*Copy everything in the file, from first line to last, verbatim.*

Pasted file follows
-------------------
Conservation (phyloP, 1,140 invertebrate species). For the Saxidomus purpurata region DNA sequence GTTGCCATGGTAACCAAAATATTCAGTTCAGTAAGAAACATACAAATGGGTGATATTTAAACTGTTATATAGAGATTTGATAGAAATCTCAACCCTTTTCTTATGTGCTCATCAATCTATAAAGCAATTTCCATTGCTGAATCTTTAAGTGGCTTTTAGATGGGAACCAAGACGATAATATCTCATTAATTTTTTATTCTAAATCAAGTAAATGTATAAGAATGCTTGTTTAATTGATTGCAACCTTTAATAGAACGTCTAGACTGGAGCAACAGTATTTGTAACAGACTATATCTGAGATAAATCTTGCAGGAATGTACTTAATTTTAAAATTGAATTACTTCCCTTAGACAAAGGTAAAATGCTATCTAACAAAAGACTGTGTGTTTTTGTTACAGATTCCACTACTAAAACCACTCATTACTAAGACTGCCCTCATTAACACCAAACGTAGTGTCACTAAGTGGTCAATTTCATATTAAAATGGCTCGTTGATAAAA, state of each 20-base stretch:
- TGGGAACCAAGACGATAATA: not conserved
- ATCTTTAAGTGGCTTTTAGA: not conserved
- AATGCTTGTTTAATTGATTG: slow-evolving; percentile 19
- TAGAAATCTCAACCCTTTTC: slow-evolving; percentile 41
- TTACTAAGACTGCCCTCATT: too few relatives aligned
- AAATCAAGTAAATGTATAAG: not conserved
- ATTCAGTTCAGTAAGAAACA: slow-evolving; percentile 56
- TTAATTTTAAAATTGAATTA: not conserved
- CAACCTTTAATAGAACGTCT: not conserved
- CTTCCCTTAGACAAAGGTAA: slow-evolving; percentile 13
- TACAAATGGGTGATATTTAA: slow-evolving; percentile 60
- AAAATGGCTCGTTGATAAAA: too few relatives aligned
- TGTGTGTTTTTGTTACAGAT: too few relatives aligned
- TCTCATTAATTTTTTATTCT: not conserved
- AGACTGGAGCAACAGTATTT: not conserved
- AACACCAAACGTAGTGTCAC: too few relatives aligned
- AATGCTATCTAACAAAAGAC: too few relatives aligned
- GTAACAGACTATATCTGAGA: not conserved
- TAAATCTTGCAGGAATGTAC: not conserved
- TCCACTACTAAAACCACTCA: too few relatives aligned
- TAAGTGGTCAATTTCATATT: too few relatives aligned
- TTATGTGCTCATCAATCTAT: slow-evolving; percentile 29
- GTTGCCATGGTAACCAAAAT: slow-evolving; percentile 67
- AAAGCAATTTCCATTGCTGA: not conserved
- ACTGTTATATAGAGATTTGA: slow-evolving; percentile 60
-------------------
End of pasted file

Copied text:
Conservation (phyloP, 1,140 invertebrate species). For the Saxidomus purpurata region DNA sequence GTTGCCATGGTAACCAAAATATTCAGTTCAGTAAGAAACATACAAATGGGTGATATTTAAACTGTTATATAGAGATTTGATAGAAATCTCAACCCTTTTCTTATGTGCTCATCAATCTATAAAGCAATTTCCATTGCTGAATCTTTAAGTGGCTTTTAGATGGGAACCAAGACGATAATATCTCATTAATTTTTTATTCTAAATCAAGTAAATGTATAAGAATGCTTGTTTAATTGATTGCAACCTTTAATAGAACGTCTAGACTGGAGCAACAGTATTTGTAACAGACTATATCTGAGATAAATCTTGCAGGAATGTACTTAATTTTAAAATTGAATTACTTCCCTTAGACAAAGGTAAAATGCTATCTAACAAAAGACTGTGTGTTTTTGTTACAGATTCCACTACTAAAACCACTCATTACTAAGACTGCCCTCATTAACACCAAACGTAGTGTCACTAAGTGGTCAATTTCATATTAAAATGGCTCGTTGATAAAA, state of each 20-base stretch:
- TGGGAACCAAGACGATAATA: not conserved
- ATCTTTAAGTGGCTTTTAGA: not conserved
- AATGCTTGTTTAATTGATTG: slow-evolving; percentile 19
- TAGAAATCTCAACCCTTTTC: slow-evolving; percentile 41
- TTACTAAGACTGCCCTCATT: too few relatives aligned
- AAATCAAGTAAATGTATAAG: not conserved
- ATTCAGTTCAGTAAGAAACA: slow-evolving; percentile 56
- TTAATTTTAAAATTGAATTA: not conserved
- CAACCTTTAATAGAACGTCT: not conserved
- CTTCCCTTAGACAAAGGTAA: slow-evolving; percentile 13
- TACAAATGGGTGATATTTAA: slow-evolving; percentile 60
- AAAATGGCTCGTTGATAAAA: too few relatives aligned
- TGTGTGTTTTTGTTACAGAT: too few relatives aligned
- TCTCATTAATTTTTTATTCT: not conserved
- AGACTGGAGCAACAGTATTT: not conserved
- AACACCAAACGTAGTGTCAC: too few relatives aligned
- AATGCTATCTAACAAAAGAC: too few relatives aligned
- GTAACAGACTATATCTGAGA: not conserved
- TAAATCTTGCAGGAATGTAC: not conserved
- TCCACTACTAAAACCACTCA: too few relatives aligned
- TAAGTGGTCAATTTCATATT: too few relatives aligned
- TTATGTGCTCATCAATCTAT: slow-evolving; percentile 29
- GTTGCCATGGTAACCAAAAT: slow-evolving; percentile 67
- AAAGCAATTTCCATTGCTGA: not conserved
- ACTGTTATATAGAGATTTGA: slow-evolving; percentile 60